"I've got this old fishing boat that I probably hadn't had in the water in three or four years," Wheeler said. "Well, we rejuvenated that baby, and he and I went fishing."

And what else is there to do when you're out on the water waiting for the fish to bite? You might as well talk. They must've done plenty of talking because now they do it every single day.

"We talk every morning during the season," Skaggs said.

Both mentioned that it hasn't always been perfect. There are times they haven't seen eye to eye.

"It's like family. Nothing's ever perfect. We've had some tiffs here and there. But nothing's ever gotten in the way of being friends," Skaggs said. "I think the real key is we both love golf and we both love kids."


A big part of the success both teams have had lately has been the performers who have been recruited by Skaggs from overseas. The foreign athletes are looking for opportunities to come to the United States and showcase their talent, and Skaggs has been able to find them.

MSSU isn't just looking for talent and skill on the course. A point of emphasis has been finding good students as well.

The bars that the coaches set for foreign athletes were an SAT score of 1200 or better, GPA of 3.0 or better and a TOEFL score of over 100 for those that don't have English as a first language. The reason for that is the difficulty being in class with a schedule like the one golf forces athletes into; the amount of time out of the classroom can be tough on students.

"You can't be an average student and be successful. You can't keep up," Skaggs said.

They also look for an even-par average from men and an average of 77 for women.

Skaggs believes athletes from overseas are drawn to Joplin because it has plenty to offer in terms of attractions and restaurants but doesn't have the crime rate of a larger city.

He added that the level of education MSSU offers also helps to bring in athletes from other countries.

"Attracted to academic programs and high-quality academic programs, and they were confident they could get a good education here," Skaggs said.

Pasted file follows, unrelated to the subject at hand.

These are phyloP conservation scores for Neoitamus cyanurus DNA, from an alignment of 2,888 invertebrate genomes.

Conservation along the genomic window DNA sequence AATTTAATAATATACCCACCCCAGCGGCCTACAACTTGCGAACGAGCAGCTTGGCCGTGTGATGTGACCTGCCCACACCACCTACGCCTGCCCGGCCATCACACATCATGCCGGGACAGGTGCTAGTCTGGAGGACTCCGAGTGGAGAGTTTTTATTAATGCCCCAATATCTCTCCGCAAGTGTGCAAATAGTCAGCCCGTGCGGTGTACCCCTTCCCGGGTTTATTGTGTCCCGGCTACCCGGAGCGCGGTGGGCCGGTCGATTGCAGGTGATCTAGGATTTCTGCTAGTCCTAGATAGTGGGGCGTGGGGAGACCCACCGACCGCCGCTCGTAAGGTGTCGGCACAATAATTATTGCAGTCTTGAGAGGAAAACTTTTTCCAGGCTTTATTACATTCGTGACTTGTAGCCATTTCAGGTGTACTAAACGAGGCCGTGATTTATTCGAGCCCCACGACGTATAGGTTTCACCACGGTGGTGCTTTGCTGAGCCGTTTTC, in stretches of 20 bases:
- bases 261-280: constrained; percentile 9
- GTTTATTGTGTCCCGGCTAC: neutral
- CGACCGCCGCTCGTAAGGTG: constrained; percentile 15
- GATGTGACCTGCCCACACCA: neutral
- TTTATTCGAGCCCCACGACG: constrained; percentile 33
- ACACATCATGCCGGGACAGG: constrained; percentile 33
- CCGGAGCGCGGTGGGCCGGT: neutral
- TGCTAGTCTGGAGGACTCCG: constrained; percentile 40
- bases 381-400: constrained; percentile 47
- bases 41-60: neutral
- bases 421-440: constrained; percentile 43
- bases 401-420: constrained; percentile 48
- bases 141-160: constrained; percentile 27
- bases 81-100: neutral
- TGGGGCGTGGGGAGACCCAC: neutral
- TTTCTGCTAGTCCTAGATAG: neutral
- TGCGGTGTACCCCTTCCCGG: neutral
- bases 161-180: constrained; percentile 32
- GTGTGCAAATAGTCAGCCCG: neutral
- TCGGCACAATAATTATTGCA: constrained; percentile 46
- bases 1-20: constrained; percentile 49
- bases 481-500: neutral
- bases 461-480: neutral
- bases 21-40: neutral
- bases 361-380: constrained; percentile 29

Ending their coaching time together was something the two decided on before the season started. It just took Wheeler until about a month ago to officially decide he was going to hang it up. But the two are going to miss the connections with their athletes most.

"That's what we're going to miss. We're going to miss the kids," Wheeler said. "Because regardless of how much we say we're going to be around, it won't be the same."

Both coaches said they really enjoy seeing former players and their life accomplishments after graduating from MSSU.


Each of the top five players from the men's team had something to say about their coaches.

"The coaches were one of the biggest reasons for me coming here. I feel like they impact us a lot. Not just with golf but in life," Ben Marckmann said.

"I think it's the trust. When I first got here I wasn't playing very good, and it helped having coach trust that I would come around and play good again," Josh Hamnett said.

"The coaches have been great, very personable. They let us get into their lives and they connect with us as well. They're more than coaches. They're friends and family along with the rest of the team," Tradgon McCrae said.

"They've been very helpful in developing my game," Dylan Bagley said.

"They've helped me on and off the course. They are friends to me," Luis Limon said.


The team Suburban has trekked 220,000 miles since being purchased new in 2012. In about 12 years, it's gone to Alabama, Texas, Minnesota, South Dakota and Iowa.

"Trying to give the kids a great experience," Skaggs said. "That's what it's all about."